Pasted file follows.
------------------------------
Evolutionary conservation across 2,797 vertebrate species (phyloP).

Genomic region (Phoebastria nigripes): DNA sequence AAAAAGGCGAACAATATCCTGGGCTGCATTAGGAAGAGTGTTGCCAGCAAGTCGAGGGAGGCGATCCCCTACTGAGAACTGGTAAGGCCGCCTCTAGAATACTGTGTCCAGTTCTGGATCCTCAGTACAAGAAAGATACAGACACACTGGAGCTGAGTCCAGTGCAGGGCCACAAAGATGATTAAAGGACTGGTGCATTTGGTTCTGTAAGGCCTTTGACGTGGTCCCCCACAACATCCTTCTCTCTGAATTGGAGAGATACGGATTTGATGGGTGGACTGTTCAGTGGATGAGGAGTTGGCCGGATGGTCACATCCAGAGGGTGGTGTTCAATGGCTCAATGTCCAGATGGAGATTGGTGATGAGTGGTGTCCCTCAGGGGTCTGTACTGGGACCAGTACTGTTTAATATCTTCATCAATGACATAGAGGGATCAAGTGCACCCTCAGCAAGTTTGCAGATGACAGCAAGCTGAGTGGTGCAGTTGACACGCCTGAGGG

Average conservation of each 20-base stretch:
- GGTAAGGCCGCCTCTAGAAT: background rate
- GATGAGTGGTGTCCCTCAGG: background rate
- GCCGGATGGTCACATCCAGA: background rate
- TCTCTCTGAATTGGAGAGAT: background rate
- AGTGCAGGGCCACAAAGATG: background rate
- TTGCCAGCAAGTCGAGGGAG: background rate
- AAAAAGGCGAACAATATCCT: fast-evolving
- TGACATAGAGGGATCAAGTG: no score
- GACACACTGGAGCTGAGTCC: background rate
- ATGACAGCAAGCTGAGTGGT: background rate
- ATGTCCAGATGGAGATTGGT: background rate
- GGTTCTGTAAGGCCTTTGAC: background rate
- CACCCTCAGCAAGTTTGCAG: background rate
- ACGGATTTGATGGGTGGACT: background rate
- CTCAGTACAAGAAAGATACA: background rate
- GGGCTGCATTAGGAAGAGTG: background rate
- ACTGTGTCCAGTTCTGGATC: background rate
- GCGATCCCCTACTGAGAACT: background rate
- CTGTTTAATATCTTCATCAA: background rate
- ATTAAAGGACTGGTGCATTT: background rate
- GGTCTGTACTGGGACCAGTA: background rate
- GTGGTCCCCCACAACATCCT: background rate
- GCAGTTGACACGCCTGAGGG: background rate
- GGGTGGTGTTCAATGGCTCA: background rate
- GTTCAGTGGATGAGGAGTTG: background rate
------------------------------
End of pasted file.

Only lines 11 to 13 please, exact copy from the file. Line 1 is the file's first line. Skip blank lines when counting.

- TGACATAGAGGGATCAAGTG: no score
- GACACACTGGAGCTGAGTCC: background rate
- ATGACAGCAAGCTGAGTGGT: background rate